Loss of future earning capacity, if the medical error results in permanent deficits that prevent you from having the same earning capacity as you did before the error took place.
Physical pain and suffering as a result of the injury or illness or particularly painful procedures involved in treating it.
Loss of the enjoyment of life, if your injury prevents you from participating in activities and events you previously enjoyed.
Loss of consortium, for the loss of physical intimacy and companionship that a patient may experience after a serious medical malpractice injury.
The Time Limit for Filing a Claim
In California, you must file medical malpractice claims a statutory deadline referred to as the statute of limitations.
The statute of limitations for a medical malpractice claim is the earliest of:
One year after learning, or when you reasonably should have learned, that you suffered an injury as the result of medical malpractice, or
Three years after the date on which the injury occurred.
Three situations will extend, or toll, the statute of limitations in a medical malpractice claim.
Those exceptions include:
Cases involving medical fraud involving a minor,
Cases in which the provider deliberately concealed information about the error that occurred, and
Cases in which doctors left a foreign object (for example, a scalpel) inside the patient.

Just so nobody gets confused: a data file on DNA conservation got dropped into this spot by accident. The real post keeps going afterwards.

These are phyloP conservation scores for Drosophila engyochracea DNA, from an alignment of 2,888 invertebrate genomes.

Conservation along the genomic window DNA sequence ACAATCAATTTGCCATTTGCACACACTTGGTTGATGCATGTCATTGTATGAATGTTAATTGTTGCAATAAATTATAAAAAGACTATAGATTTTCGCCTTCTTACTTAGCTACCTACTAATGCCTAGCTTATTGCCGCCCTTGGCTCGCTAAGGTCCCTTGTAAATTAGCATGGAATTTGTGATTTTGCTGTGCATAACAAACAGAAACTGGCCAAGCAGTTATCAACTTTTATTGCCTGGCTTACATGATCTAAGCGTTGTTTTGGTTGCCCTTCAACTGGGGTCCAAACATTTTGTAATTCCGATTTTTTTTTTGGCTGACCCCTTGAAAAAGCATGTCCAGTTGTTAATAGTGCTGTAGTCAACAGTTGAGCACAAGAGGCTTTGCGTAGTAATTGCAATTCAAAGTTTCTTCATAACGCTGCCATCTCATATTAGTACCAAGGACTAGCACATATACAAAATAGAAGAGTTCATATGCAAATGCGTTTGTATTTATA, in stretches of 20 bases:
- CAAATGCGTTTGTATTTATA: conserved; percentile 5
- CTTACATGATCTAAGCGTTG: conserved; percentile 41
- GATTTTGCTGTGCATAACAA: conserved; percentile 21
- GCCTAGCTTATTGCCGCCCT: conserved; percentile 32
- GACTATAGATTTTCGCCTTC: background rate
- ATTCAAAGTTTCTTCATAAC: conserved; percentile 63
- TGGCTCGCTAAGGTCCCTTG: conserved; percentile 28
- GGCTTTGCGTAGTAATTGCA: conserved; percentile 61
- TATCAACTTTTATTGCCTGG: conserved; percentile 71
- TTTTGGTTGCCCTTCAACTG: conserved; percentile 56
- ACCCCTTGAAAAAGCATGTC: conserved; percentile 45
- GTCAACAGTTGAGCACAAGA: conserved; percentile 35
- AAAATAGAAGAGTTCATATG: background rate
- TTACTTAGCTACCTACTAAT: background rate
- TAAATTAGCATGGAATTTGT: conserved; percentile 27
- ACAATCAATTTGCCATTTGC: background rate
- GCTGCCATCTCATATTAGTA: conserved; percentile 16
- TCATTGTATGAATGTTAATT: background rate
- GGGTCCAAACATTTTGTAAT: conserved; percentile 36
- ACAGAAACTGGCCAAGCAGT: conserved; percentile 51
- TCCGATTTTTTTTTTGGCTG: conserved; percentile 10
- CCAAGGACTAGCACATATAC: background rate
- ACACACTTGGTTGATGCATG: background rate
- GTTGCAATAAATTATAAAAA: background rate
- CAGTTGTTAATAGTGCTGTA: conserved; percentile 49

Healthcare spending in the U.S. is currently at more than $4 trillion a year, with the largest share of that portion—$1.4 trillion, or about 30 percent—being spent on hospital services. Despite this spending, medical facilities remain understaffed and providers are subject to carelessness, communication breakdowns, and fatigue. While making a mistake doesn’t necessarily mean that a doctor shouldn’t be practicing, if that mistake causes a patient to be seriously harmed or even results in the death of a patient, the provider should be held accountable and responsible for compensating the patient.
If you were injured by a San Diego medical error, the best favor you can do yourself is to contact an experienced medical malpractice lawyer. A medical malpractice attorney can represent you and help obtain the maximum amount of compensation available in your case.